Through most of the last generation you could find much of the edgy fringe of Idaho politics in Kootenai County, and pieces of a recent article about politics there helps locate one of the reasons things have gotten so worked up.
The article by Anne Helen Petersen on the site Buzzfeed is called “Here’s what happens when Republicans have no one to fight” (it is at https://www.buzzfeed.com/annehelenpetersen/wackadoodles-north-idaho). It describes in detail the evolution over the last half-century or so of local Republican politics, especially the relatively recent splintering between sundry pachyderms, Reagan Republicans, redoubters and others.
The most central current figure in the article is Brent Regan, chair of the Kootenai Republican Party Central Committee, where at meetings “people come to him, as if before a ruler, or a king.”
He apparently is not shy about expressing himself, writer Peterson said, and “when I asked him to help refine my understanding of liberty-minded conservative beliefs, Regan protested my use of ‘beliefs,’ which infers that they are, in fact, decisions — instead of ‘immutable truths.’”
The article quoted an email from Regan: “There is a right and a wrong, good and evil, and beneficial and detrimental. Society cannot thrive under Cartesian Relativism because it devolves into a muddle of conflicting ‘truths.’ The truths are that American Exceptionalism is the product of Judeo-Christian morality (The Ten Commandments) and of Logos (try to speak Truth), Greco-Roman philosophy (democracy and the idea that nature can be understood) and Anglo-Saxon Law (Magna Carta, the laws apply to all, even the King). The result is articulated in the most powerful political statement in history, the second paragraph of the Declaration of Independence. The Constitution is a covenant between the states to create a federal government. The Bill of Rights does not grant rights, it forbids the government from infringing on those rights which “are endowed by their Creator.”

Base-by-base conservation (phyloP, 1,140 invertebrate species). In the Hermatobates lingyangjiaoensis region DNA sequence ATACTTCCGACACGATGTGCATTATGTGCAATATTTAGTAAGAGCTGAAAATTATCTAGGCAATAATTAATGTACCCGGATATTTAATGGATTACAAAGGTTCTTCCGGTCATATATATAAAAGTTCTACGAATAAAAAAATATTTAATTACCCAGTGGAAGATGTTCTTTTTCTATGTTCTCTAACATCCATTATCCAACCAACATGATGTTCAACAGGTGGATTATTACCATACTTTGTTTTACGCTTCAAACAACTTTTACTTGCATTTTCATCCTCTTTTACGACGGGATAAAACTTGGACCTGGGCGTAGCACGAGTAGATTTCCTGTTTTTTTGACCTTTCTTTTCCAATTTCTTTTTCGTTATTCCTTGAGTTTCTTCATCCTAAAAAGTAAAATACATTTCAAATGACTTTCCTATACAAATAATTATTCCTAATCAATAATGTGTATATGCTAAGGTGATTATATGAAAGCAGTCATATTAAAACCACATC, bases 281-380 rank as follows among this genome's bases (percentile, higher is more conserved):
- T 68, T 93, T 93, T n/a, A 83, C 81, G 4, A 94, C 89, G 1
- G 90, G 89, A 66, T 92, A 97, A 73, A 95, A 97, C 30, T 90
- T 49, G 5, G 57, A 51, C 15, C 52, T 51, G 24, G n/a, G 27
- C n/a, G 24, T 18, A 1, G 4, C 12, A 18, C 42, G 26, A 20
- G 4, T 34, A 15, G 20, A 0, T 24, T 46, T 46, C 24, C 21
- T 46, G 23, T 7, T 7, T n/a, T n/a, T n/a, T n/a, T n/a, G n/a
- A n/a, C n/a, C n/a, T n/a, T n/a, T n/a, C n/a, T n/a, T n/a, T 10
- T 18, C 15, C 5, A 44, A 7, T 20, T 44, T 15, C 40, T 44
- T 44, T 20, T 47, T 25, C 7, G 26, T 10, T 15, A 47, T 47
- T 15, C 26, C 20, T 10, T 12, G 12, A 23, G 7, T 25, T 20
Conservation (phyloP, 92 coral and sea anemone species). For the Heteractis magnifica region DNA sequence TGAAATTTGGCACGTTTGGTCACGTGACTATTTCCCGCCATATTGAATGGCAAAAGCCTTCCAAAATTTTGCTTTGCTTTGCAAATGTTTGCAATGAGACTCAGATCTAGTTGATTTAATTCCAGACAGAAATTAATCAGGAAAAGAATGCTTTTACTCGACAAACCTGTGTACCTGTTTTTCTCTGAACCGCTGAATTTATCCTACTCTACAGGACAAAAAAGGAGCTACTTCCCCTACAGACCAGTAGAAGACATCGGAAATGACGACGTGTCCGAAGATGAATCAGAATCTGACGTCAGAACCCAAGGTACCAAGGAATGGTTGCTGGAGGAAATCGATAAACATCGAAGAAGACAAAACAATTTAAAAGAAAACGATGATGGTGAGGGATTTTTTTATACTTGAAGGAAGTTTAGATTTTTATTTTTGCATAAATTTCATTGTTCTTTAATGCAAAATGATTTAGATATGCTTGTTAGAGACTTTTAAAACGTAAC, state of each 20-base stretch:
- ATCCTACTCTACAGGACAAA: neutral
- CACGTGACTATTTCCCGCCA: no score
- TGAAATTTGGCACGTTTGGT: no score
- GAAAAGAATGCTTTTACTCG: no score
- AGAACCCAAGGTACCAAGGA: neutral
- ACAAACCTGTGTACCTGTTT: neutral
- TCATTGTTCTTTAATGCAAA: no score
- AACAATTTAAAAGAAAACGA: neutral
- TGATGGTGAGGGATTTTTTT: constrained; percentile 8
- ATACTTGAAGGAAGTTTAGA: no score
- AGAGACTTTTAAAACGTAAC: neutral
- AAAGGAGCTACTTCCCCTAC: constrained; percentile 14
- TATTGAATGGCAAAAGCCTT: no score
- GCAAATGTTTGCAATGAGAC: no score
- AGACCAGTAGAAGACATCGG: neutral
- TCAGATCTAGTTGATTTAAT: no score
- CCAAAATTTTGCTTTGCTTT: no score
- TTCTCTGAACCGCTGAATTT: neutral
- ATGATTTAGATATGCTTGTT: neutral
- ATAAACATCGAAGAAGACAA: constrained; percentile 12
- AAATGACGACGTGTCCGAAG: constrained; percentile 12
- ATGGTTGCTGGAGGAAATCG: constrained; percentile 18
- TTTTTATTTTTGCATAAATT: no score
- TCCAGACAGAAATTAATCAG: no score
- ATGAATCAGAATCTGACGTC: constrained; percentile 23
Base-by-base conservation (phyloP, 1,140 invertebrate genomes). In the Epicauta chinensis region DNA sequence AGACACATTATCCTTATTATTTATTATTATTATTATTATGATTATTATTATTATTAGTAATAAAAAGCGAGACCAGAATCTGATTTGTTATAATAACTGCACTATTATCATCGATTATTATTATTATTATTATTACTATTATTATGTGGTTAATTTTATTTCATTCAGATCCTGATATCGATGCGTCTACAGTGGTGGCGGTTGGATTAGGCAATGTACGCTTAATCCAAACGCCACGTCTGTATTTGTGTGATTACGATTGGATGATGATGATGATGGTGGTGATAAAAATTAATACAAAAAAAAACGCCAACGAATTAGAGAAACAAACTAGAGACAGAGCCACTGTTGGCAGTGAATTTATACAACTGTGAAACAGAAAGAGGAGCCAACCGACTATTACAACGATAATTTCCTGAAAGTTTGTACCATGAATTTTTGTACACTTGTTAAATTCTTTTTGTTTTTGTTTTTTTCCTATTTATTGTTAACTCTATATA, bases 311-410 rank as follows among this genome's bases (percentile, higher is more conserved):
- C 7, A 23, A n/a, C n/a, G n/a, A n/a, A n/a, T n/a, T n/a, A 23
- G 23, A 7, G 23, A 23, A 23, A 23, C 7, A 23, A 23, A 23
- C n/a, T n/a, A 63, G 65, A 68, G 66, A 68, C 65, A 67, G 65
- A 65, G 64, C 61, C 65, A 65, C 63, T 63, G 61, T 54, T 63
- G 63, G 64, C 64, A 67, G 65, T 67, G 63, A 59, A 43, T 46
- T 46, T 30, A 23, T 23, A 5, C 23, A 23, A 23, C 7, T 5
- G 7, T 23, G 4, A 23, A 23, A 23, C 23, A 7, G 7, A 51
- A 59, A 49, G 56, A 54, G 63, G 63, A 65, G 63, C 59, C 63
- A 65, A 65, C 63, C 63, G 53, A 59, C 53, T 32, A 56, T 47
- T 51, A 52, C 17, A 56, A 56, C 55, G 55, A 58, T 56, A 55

I reject his premise: These are not immutable truths. These are interpretations, analyses—ideas, opinions, which may have merit or not, but most certainly are not facts. Facts and opinions are different things. It’s a fact that Regan was quoted in the article as the last paragraph indicates. This column is opinion and analysis, and so is the quote from the Regan email.
Some of what Regan says here is just silly. American exceptionalism is the outgrowth of the Ten Commandments? Really? Other parts seem more sensible. I would agree that the second paragraph of the Declaration of Independence is among the most powerful political statements ever, but how is that contention fact and not opinion?
This is not mere philosophical hair-splitting. The inability to discern between fact and opinion is subtle but also one of the most serious real political problems we have these days, and it’s getting worse.
A big part of what we as Americans suffer from is an inability to compromise—which is another way of saying, the ability of the widely varied 323 million or so of us to get along and to work together. A society made up of people convinced of their own absolute, unquestioning rightness, the lack of any need to learn anything new—much less about their fellow citizens—can keep our country from functioning. It can blow a society apart.
You want to turn America into an updated version of the ‘90s-era Balkans? Evidently, you can find a prescription for that kind of future up in Kootenai County.